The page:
Symon has brought a bottle of wine that he thinks he remembers would be to Chimene's taste. He turns from idle admiration of the decor to active admiration of Chimene herself. "Then I am lucky to b-be the first to see you today in such fine style," he replies, grinning. But the grin fades a little at the question. "Sorry?" he replies. "W…what do you mean?" He lifts the basket in which he toted the bottle. "I b-brought w…wine."

Chimène’s hands glitter like her arms, with her usual assortment of rings. She places one of them upon her hip, assuming a posture as reproving as it is elegant, and regards for a long moment that basket, that bottle, that traditional token of the Symonian apology.

Then her hazel eyes flick up and she presses her lips together. “… Really, Symon,” she chides, sounding a little bored: “one expects people who fall in love to betray their oldest friends without a word of regret, but the decent thing is at least to admit it.”

"Oh, no," Symon replies, tone light and somehow also wounded. "Not b-betray, surely. It's only that I haven't w…worked out yet how to b-be in two p…places at once. The m…moment I do, I'll b-be over the m-moon, I assure you." His brow furrows. "Did I not send a note? I w…was sure I sent a note."

Your servant sent a note,” Chimène corrects him, “declining my invitation in terms straight out of a young lady’s etiquette book. Now, I know you don’t like to put quill to paper but you might at least have dictated it yourself,” she suggests, turning away and gliding toward one of her favourite chaises, “or perhaps troubled to leave some word for me when you came to my house weeks ago,” her skirts billow exquisitely as she turns upon the ball of one capable foot, to face him again, “to call upon my little cousin from Corsica…” Her eyebrows arch. “But no,” she goes on, “I came in that evening to hear that my old friend Symon de Perigeux — a man whom I thought had some affection for me — had been and gone on business of his own, drinking with the baronne de Filitosa, without a thought for me. One only turns thirty once, Symon,” she points out, settling upon her chaise and making a moue at him, “and upon such an occasion of course one hopes for the commiseration of one’s friends.”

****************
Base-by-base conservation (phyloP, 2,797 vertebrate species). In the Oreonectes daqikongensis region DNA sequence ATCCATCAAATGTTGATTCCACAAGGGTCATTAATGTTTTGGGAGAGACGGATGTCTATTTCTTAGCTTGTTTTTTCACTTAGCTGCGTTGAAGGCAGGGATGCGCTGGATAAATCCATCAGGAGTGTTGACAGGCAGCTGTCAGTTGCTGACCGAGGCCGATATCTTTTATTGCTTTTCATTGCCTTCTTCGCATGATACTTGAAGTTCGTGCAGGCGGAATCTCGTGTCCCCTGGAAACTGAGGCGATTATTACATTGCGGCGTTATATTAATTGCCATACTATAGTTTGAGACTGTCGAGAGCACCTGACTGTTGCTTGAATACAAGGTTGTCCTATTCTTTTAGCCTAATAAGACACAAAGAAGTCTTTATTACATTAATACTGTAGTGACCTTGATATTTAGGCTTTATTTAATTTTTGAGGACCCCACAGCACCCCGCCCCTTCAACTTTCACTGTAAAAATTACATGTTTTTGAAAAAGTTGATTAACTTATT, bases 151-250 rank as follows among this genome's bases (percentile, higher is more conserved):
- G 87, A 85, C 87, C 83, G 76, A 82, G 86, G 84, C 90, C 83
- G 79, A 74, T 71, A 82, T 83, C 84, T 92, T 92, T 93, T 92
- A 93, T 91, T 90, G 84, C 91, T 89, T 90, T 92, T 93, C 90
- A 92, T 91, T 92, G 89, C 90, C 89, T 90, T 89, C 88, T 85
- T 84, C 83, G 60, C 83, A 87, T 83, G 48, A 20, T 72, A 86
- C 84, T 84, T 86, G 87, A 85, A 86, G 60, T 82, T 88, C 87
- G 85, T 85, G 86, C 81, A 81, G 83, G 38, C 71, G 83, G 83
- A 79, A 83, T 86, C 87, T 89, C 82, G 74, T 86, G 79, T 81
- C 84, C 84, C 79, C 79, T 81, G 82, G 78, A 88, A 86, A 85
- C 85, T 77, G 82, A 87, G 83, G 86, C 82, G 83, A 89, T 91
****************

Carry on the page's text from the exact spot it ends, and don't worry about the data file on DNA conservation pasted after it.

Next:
"B-but if I wrote it," Symon reasons, "It w-would be spelled wrong." He shakes his head. "Now, really, I w…was sorry to m…miss it, I w-would have b-been delighted to go, b-but for the timing. Can't w…we celebrate ourselves, now? You are still thirty, and it's terribly exciting."

“In six weeks the gloss has rather worn off my advancing years,” drawls Chimène, who has not yet asked Symon to sit down, “and we are not, as we might have been, sitting together in a field of fresh lavender, whilst bronzed Arcadian shepherd boys clad only in garlands of flowers played sweet music to us upon silver flutes until we repaired beneath a canopy of gold to partake of another feast prepared for us by the eight chefs I brought south from Elua for the month of April… Instead,” she sighs airily, clasping her hands in her lap, “you stayed in the city and went to a tournament, to watch grown men hitting one another with sticks, or pretending they and not their horses are capable of outdistancing one another, as you might do half a dozen times a year all over the realm if you had a mind to it. The reason? Why, you’re in love,” she sighs again, “and nothing else, nothing at all, matters to you anymore. Don’t think the world hasn’t noticed,” she assures her friend, narrowing her eyes at him.